The percentage of children in the U.S. with immigrant parents is rising. These children account for around a quarter of all children under age 8. Around 30 percent of these children grow up with undocumented parents, often in “mixed-status” families where at least one child has full legal status and at least one parent does not. So, while the vast majority — nearly 80 percent — are themselves native-born, U.S. citizens, their undocumented parents face the risk of deportation. Because of their parents’ status, many of these American children enter schools with unique needs that differ from children of immigrants generally and U.S. children overall. Given the country’s shifting demographics, these distinctions are inescapably important for U.S. educators.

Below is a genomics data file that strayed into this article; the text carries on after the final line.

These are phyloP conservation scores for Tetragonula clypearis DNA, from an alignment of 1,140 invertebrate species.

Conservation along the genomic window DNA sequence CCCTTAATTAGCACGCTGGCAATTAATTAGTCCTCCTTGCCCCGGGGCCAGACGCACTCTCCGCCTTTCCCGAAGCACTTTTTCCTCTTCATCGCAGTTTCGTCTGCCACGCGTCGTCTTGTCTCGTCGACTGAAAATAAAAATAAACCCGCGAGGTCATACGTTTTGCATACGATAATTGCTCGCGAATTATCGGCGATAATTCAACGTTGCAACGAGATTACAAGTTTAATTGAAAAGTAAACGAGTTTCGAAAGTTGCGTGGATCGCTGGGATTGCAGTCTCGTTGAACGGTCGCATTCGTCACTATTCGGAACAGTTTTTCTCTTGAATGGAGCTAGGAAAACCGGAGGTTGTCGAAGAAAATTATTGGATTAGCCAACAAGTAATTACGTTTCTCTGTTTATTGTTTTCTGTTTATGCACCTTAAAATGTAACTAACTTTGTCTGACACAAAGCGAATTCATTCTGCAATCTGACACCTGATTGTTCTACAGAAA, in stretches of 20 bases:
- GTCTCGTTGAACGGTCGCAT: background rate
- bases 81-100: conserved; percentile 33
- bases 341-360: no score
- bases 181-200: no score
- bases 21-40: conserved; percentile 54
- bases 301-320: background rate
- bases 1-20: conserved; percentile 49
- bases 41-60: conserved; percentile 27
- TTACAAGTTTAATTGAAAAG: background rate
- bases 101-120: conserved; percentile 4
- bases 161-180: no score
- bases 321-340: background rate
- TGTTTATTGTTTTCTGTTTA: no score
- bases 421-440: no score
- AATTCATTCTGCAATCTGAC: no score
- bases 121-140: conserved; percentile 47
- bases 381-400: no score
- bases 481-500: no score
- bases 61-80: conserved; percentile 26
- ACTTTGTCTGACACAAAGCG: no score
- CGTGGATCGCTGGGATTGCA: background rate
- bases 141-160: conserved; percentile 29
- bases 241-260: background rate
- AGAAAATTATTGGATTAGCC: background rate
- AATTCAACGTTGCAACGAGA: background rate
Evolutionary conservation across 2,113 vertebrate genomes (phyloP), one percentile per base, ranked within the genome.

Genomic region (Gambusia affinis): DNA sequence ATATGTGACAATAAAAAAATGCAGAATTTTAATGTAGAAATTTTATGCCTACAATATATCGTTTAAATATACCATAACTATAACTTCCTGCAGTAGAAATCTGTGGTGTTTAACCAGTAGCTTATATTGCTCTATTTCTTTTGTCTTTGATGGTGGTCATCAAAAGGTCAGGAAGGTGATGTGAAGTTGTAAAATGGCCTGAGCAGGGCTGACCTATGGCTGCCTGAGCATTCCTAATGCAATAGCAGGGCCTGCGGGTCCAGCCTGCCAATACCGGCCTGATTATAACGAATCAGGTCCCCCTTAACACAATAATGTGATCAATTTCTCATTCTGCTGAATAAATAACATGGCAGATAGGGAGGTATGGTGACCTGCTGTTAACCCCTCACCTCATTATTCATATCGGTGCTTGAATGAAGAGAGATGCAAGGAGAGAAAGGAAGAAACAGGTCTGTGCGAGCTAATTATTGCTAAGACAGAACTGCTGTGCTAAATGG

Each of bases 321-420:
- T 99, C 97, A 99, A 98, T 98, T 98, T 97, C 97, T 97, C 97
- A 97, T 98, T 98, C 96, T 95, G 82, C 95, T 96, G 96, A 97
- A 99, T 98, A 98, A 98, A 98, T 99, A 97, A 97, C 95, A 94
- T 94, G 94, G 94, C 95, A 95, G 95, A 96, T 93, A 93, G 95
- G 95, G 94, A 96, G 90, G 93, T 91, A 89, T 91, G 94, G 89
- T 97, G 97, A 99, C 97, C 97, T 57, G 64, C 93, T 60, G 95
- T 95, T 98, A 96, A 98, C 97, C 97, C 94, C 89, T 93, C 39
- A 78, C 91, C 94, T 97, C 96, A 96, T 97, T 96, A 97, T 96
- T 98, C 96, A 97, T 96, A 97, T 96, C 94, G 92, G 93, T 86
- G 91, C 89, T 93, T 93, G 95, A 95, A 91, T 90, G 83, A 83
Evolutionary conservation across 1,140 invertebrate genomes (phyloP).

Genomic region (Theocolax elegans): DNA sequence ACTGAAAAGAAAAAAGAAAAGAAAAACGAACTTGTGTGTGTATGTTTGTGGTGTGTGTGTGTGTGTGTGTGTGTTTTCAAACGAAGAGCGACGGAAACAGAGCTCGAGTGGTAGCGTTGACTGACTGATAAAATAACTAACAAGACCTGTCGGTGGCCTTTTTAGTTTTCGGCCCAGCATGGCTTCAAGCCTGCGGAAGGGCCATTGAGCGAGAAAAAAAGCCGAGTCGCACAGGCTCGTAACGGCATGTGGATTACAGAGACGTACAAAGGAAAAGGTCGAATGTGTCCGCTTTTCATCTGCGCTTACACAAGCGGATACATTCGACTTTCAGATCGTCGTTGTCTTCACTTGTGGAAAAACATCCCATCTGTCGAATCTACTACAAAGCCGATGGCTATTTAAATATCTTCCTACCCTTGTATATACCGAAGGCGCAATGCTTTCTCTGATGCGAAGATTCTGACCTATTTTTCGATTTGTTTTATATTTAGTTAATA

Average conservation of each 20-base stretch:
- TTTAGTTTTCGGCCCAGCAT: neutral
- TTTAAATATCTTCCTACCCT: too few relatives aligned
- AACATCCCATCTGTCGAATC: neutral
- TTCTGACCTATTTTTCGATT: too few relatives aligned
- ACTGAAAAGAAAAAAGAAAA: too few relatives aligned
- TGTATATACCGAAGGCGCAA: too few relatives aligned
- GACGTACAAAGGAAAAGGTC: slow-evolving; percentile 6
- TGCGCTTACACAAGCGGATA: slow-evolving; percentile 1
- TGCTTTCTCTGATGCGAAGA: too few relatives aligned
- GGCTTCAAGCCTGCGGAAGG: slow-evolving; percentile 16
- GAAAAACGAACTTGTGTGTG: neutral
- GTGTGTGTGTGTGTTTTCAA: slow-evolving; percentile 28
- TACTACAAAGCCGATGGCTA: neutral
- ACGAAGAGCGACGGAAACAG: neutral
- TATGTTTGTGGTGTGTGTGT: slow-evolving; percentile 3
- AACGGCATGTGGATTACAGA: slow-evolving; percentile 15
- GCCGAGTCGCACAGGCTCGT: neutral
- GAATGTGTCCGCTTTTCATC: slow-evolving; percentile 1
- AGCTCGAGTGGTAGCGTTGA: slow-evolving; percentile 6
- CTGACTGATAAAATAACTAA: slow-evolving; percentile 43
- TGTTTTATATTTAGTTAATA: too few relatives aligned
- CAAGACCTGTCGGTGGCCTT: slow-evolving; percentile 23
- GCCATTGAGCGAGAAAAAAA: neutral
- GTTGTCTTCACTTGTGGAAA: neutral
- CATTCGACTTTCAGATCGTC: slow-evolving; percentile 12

How, then, are children of undocumented immigrants impacted by their parents’ immigration status? Find some answer in a recent report by the Migration Policy Institute (MPI) at http://edcentr.al/undoc-parents
ADDITIONAL ARTICLES (Click on the title to access the article.)
Calendar Time for Young Children: Good Intentions Gone Awry
Why We Don’t Need to Get Rid of Common Core to Have Play in Kindergarten
Storytelling Skills Support Early Literacy for African American Children
Three Mistakes Made Worldwide in "Getting Children Ready" for School
New Study Links Kindergarten Social-Emotional Skills to Long Term Success
Benefits, Costs of Tulsa's Universal Pre-K Examined
What "Transforming the Workforce" Says About Developing Children's Socia-Emotional Skills